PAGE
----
Head rufous, with a few black bristles, an obliquely transverse wart behind each ocellus bearing black bristles; ocelli large, about three times as near eyes as to each other; palpi pale, slender, last joint not as long as distance from eye to eye; antennae brown, annulate with pale, crenulate beneath, basal joint with a black mark above, thorax rufous, a blackish streak on each anterior corner, and mesoscutellum black, a tuft of black bristles near base of each wing. Abdomen brown above, yellowish beneath, legs pale yellowish, with black spines, sub-apical spurs on hind tibiae about one-fifth distance to base, no spines beneath on last joint of hind tarsi. Wings dark
64 PSYCHE [August
brown, with many rounded hyaline spots, a few of them confluent, about evenly distributed over the wing, except none in the costal area; surface very plainly sca- brous; venation brown; only a few blackish hairs on wings; discal cell two and one- half times the length of pedicel, first and fifth apicals their width before anastomosis, radius somewhat sinuous near stigma, the thyridial fork of median vein arises some distance down the cross-vein, lower branch of median not disjointed at anastomosis, anal cell rather short; basal cross-vein at forking of median. Hind wings gray hya- line, venation brownish, discal cell twice as long as pedicel, first apical its width back on discal cell, the fifth but little before anastomosis, the fourth broad, but narrower than second at base.
Expanse 30 mm.
Grand Lake, Newfoundland (Owen Bryant).
Halesus indistinctus Walk.
Three specimens, a rare and interesting species. ~latyeentropUs maculipennis Kolen.
Several specimens, common in the North.
Apatania stiqmatella Zett.
Many specimens, a north European species, previously recorded from the Great Slave Lake district of British America.
Lepidostoma togata Hag.
Four specimens, a common species in the Eastern States. Alepomyia n. gen.
Basal joints of male antennae moderately long and heavy, longer than length of vertex, wide apart at base, as in Brachycentrus; maxillary palpi of male upcurved and appressed to face, densely clothed with broad scale-like hairs; labial palpi de- pendent, long and slender; venation as figured; in fore wings but four (8) apical cells, fork three being absent, the discal cell closed in both pairs, the anal vein not running into branch of cubital, but connected back to cubitus a long way before the fork; hind wing with but two apical cells, like Acrunoecia. Spurs large and long, 143 (3); I can see but one sub-apical on hind tibiae, while the two sub-apicals on middle tibiae are very distinct.
By the distant antennae it is allied to Brochycentrus and others of that group,
1YU╠÷ BANKS - 1NSEUTSS MUM NEWFOUNDLAND 65 differs from all in but four apical cells, and in anal running into margin, also in the spur-formula. Similar in many points of venation to Crunoecia and Acrunoecia, but the distant antennae, spur-formula and anal venation distinguish it from these and allied forms.
Alepomyia bryanti n. sp.
Head brown; vertex with some white hairs; palpi with black hairs on outer side near base, yellowish near tip and above, two very large longitudinal warts on vertex, one each side near eye, and behind each eye is a smaller curved transverse wart, all bearing yellowish hairs; basal joint of antennae yellowish brown, marked with brown, rest of antennae pale, marked with brown in front near base; thorax and abdomen brown; legs pale yellow, with yellowish spurs. Wings brownish, some black hairs along the veins, the stigma1 region in both pairs rather heavily marked; venation as figured. The hind tibia are very long and slender, the spurs are large, the sub-apical one scarcely twice its length before tip. Expanse 14 mm.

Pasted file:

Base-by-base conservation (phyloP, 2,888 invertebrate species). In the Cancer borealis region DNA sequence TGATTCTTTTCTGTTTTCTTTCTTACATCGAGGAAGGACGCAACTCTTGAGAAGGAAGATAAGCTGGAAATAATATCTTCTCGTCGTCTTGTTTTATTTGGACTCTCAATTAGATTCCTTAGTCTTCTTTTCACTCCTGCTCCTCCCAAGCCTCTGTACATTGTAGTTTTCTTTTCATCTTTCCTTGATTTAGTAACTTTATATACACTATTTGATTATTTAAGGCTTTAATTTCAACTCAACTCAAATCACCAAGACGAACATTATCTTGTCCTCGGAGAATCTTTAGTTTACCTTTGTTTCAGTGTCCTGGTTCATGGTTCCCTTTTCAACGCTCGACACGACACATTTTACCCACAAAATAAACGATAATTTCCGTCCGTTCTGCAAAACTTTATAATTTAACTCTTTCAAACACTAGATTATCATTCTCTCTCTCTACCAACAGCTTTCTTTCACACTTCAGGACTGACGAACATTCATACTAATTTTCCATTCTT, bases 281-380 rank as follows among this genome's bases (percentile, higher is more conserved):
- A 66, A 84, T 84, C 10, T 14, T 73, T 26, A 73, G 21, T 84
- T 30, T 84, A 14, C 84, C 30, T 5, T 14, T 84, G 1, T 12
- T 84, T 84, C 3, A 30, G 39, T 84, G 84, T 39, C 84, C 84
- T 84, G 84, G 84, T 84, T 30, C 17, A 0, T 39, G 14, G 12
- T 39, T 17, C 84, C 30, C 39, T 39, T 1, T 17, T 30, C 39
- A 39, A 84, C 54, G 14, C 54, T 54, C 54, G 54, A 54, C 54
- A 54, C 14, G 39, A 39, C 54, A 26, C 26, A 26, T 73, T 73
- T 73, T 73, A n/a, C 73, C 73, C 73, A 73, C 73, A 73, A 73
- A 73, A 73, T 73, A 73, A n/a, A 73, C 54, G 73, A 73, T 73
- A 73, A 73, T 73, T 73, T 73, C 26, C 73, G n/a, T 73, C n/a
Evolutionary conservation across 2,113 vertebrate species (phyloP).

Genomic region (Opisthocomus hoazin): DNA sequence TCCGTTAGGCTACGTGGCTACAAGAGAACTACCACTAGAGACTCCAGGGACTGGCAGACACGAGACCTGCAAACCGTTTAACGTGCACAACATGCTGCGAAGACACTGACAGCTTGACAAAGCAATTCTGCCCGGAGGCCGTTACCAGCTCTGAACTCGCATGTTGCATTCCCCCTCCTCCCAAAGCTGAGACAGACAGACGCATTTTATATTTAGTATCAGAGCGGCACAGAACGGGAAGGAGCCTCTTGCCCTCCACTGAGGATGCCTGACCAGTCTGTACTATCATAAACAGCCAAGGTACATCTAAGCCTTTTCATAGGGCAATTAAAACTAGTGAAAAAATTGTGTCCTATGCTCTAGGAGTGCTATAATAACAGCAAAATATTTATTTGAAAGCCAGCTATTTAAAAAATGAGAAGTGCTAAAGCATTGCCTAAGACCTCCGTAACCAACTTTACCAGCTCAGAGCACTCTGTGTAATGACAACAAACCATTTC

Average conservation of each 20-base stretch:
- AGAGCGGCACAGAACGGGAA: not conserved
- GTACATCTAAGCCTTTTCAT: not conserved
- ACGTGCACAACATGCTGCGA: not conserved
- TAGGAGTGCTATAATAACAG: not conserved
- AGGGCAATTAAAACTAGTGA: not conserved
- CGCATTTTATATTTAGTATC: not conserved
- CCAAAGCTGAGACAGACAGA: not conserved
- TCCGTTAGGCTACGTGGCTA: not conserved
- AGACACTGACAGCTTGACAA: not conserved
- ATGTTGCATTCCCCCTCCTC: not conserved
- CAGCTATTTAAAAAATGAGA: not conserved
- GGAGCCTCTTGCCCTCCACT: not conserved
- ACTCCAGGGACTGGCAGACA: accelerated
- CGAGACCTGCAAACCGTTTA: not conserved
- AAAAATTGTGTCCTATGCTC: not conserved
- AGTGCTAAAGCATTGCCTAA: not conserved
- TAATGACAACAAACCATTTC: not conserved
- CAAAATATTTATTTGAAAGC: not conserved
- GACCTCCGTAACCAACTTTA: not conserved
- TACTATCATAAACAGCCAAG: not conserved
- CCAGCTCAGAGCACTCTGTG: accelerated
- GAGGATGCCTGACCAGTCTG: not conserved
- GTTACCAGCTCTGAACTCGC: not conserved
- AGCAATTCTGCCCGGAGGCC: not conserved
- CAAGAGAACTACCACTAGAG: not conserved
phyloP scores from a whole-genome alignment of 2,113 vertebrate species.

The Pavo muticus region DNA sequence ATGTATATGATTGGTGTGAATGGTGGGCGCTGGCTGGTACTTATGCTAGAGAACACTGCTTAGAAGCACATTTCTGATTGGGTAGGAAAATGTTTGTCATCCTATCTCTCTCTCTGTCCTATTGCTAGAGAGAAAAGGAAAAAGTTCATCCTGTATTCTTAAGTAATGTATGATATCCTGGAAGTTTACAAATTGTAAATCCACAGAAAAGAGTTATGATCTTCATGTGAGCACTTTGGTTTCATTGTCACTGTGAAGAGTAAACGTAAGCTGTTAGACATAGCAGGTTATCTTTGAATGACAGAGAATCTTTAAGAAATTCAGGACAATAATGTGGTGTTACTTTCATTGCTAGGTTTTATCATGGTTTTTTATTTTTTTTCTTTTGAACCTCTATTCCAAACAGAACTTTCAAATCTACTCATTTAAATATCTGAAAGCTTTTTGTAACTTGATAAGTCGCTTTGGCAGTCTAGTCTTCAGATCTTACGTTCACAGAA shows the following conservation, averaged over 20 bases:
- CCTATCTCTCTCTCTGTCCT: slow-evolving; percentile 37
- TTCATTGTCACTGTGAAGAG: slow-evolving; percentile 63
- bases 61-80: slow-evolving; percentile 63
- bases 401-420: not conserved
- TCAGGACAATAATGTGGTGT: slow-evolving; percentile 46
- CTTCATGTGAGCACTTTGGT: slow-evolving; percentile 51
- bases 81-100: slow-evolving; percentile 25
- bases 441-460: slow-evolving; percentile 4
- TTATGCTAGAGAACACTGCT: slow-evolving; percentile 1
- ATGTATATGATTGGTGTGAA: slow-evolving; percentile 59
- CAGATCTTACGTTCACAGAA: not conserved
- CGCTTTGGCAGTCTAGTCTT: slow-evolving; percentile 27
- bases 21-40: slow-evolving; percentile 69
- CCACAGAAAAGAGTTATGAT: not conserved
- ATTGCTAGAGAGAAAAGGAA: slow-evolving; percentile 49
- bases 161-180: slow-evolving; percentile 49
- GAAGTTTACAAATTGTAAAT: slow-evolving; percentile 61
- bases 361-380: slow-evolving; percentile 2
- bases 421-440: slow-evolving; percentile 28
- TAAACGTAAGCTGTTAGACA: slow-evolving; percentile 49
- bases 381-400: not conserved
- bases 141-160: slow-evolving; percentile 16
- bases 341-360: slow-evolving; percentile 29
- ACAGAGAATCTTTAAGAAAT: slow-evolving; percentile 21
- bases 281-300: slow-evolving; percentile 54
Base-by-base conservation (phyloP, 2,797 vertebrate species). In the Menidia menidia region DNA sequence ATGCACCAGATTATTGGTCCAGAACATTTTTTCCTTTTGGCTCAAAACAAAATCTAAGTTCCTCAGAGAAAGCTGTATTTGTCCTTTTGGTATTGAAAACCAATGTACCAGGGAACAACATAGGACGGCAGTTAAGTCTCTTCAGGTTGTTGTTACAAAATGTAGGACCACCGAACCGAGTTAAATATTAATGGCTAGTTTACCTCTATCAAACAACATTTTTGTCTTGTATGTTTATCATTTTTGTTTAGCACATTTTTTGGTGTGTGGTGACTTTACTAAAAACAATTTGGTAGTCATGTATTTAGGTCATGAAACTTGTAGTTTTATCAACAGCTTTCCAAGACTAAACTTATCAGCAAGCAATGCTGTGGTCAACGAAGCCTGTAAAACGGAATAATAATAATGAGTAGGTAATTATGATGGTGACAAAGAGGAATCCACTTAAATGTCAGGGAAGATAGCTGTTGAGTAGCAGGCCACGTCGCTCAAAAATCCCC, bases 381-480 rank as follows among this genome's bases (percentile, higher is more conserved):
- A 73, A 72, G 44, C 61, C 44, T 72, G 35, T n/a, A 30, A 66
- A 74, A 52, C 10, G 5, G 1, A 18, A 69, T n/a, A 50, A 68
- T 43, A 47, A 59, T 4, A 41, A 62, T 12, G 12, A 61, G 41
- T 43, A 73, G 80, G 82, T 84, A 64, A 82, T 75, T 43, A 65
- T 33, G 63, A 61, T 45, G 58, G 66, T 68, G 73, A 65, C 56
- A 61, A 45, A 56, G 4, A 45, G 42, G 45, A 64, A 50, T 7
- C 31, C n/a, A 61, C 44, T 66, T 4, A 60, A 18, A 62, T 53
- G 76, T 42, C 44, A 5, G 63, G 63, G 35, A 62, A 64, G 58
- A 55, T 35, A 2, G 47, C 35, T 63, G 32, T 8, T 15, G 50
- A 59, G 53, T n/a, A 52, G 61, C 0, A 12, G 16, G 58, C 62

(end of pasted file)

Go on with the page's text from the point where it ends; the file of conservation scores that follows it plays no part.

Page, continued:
Four males from Grand Lake, Newfoundland. A female that may belong to the species, has the basal joint of antennae very long and slender, five apical cells, the anal vein is connected near its tip to the branch of cubitus, thus forming a small marginal cell, and the spurs are 1-4-4. Polycentropus maczdatus 11. sp.
Black, head with gray and some yellow hair; antennae yellowish, faintly marked with brown, palpi pale, legs pale yellowish. Wings brown, stigma blackish, a basally forked hyaline mark on thyridium, the outer cross-veins hyaline, a hyaline spot over arculus, two more spots on posterior margin beyond arculus, a rounded spot in middle of the fourth apical cell, and less distinct one in apex of third apical, and in apex of first subapical cell; venation brown; fork four reaching a little before the cross-vein, fork three not reaching to cross-vein, fork one not as long as pedicel; discal cell about as long as pedicel; hind wings grayish, fork one distinct. Expanse 15 mm.
One from Grand Lake, Newfoundland.
Hydropsyc he slossonce Banks.
Many specimens, previously known from Franconia, New Hampshire.
Holocentropus flavus n. sp.
Body black, head and thorax with short yellow hair; palpi yellowish brown; antennae pale; legs pale yellowish; abdomen yellow brown. ' Wings yellowish, clothed with fine short yellow hairs; venation yellowish, stigma brown, a whitish hyaline spot on thyridium, one at end of discal area, and one on the arculus; hind wings yellow gray. In fore wings the discal cell fully as long as pedicel; forks three and four reaching a little before the cross-vein, fork one not as long as the pedicel; in hind wings fork one is absent.
Expanse 16 mm.
One from Grand Lake, Newfoundland.
Isoperla ventralis n. sp.
Head mostly blackish, a yellow spot between ocelli and one each side behind; antennae and palpi brown, pronotum, with broad yellowish median stripe, continued back on the thorax, but indistinct; abdomen brown, apical part of female venter yellowish; legs yellowish brown, femora not darker, setae yellowish. Wings gray hyaline, venation dark brown. Setae nearly as long as the body, joints slender, radial sector usually forked once beyond anastomosis, the fork usually twice as long as pedi- ' eel, one cross-vein beyond end of subcosta, about five cross-veins in both median and cubital areas. The antennae are long and very slender. The male abdomen
has a yellowish tip above, and beneath on the penultimate segment the middle of the hind margin has a transverse elliptical, produced part of a yellowish color - a very prominent point.
Length 11 mm.
Several specimens from Grand Lake, Newfoundland. Sip hlonurus sp .
Several specimens, but all considerably broken,